But the A-10 system is more than just a capable aircraft. It’s a weapons system built on a community that has been the cornerstone of the Air Force’s commitment of support to the Army for the last four decades. If the Air Force shifts the CAS mission to the F-35A, whatever part of the A-10 community that survives the initial transition will die the same, slow death suffered by other Air Force missions that supported the Army. Consider the fate of the Airborne Battlefield Command and Control Center mission, which dissolved into the ether when the EC-130 was retired.
The argument that future CAS engagements will almost all occur in denied environments, requiring the stealth and fusion of the F-35, also isn’t viable. Projected trends in global demographics, assessments of future operating environments, intelligence estimates and common sense all point to the likely need for CAS in low-threat/low-intensity environments for many years to come.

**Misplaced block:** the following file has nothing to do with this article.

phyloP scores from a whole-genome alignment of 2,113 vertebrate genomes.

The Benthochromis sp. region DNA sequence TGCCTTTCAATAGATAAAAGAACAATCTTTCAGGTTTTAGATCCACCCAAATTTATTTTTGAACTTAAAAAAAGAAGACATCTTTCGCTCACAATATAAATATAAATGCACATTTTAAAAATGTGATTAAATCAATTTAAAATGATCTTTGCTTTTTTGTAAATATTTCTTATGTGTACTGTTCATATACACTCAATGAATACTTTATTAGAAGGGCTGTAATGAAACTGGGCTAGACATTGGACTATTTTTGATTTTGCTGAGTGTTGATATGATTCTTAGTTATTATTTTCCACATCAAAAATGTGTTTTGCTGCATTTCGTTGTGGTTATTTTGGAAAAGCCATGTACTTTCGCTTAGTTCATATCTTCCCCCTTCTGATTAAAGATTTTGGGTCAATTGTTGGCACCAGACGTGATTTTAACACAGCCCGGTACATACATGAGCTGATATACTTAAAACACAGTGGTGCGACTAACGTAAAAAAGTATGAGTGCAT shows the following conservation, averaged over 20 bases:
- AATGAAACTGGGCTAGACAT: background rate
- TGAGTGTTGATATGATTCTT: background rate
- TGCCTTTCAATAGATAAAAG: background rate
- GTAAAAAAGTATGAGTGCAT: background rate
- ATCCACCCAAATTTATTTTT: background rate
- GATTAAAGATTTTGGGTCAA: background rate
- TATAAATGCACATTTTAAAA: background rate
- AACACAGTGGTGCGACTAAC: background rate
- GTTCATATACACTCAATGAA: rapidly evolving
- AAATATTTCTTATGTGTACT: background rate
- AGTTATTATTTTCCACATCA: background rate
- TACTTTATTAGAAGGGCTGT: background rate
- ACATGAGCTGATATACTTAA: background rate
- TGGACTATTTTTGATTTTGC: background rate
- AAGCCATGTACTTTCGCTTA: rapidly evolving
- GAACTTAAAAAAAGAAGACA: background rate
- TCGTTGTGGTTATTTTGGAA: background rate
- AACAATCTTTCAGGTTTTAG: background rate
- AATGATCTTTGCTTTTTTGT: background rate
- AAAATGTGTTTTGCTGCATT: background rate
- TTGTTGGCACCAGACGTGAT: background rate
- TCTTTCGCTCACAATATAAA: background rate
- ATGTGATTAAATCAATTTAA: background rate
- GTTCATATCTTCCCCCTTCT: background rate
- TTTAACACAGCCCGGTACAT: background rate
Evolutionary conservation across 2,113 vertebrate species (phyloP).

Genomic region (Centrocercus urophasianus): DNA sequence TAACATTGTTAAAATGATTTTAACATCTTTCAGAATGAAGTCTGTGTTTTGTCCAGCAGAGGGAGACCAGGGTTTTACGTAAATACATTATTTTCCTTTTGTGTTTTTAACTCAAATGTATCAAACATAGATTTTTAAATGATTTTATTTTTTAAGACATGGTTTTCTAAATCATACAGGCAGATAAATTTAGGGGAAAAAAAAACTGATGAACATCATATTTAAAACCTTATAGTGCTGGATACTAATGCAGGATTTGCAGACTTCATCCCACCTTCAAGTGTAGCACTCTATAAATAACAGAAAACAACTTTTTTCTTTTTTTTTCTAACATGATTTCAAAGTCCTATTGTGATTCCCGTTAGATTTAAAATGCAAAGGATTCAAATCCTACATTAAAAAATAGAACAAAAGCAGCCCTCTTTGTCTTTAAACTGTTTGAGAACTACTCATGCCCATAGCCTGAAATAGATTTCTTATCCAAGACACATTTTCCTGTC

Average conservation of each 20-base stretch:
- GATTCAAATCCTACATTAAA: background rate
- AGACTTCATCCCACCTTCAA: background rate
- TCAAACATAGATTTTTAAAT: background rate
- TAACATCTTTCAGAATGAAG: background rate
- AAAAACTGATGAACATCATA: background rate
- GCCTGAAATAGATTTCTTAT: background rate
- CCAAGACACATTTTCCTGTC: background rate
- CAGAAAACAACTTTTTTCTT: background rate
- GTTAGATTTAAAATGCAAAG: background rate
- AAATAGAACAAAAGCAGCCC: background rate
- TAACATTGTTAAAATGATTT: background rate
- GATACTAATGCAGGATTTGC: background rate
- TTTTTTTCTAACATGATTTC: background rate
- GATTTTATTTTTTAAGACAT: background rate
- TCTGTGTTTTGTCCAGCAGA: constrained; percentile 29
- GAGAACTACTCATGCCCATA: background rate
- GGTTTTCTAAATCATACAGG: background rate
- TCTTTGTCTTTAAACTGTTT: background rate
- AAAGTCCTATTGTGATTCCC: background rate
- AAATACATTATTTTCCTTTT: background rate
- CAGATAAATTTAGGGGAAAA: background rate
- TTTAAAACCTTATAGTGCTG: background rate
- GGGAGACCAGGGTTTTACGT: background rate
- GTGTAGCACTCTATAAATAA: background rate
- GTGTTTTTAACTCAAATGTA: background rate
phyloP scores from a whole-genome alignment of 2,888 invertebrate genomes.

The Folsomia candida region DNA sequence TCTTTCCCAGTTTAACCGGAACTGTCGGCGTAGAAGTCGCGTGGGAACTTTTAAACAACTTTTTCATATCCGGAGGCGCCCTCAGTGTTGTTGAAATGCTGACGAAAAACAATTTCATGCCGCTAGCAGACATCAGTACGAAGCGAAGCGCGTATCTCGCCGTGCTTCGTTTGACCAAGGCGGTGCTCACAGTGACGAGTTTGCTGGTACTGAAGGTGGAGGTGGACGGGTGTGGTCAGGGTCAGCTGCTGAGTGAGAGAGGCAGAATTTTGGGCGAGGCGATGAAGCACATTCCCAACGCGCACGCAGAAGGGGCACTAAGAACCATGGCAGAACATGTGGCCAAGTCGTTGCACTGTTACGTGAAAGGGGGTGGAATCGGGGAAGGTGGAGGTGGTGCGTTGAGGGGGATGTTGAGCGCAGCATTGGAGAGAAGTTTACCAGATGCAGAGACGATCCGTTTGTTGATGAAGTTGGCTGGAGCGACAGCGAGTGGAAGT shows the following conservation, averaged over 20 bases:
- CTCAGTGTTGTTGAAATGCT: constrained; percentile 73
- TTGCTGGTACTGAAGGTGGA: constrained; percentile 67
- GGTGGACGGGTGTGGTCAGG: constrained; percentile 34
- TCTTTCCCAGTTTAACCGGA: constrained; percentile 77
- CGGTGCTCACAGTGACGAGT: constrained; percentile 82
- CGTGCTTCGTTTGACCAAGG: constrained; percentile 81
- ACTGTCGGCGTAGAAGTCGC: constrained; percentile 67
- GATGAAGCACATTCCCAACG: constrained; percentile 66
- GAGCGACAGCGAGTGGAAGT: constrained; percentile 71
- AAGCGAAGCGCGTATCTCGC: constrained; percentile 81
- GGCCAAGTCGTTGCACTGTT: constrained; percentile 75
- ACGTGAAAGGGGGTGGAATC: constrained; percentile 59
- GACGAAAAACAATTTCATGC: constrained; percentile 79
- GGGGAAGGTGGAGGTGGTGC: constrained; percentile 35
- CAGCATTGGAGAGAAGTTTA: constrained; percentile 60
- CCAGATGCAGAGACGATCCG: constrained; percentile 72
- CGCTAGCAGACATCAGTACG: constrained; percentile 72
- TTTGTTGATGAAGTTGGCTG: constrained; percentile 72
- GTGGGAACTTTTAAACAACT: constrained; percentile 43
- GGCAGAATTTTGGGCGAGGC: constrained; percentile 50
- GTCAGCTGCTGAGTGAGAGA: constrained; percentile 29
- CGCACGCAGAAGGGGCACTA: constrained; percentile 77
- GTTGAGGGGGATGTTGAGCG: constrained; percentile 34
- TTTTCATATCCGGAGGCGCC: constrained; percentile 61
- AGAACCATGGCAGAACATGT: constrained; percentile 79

All 1,753 operational F-35As will be needed to train for—and face—the threats posed by China, Russia and North Korea. It would be foolish to use an F-35 in an environment where an equally effective, but less costly platform like the A-10 thrives.
Rather than demand a hardware-centric fly-off, lawmakers should recognize and value the capability inherent in the weapons system and culture that surrounds the A-10. They are second to none. The Army needs the expertise, culture and community surrounding the A-10 to remain a vibrant part of the Air Force for the foreseeable future.
A twenty-five-year veteran of the U.S. Air Force, John “JV” Venable is a senior research fellow in The Heritage Foundation’s Center for National Defense. This article first appeared in 2016 and is reprinted here due to reader interest.
Image: U.S. Air Force / Flickr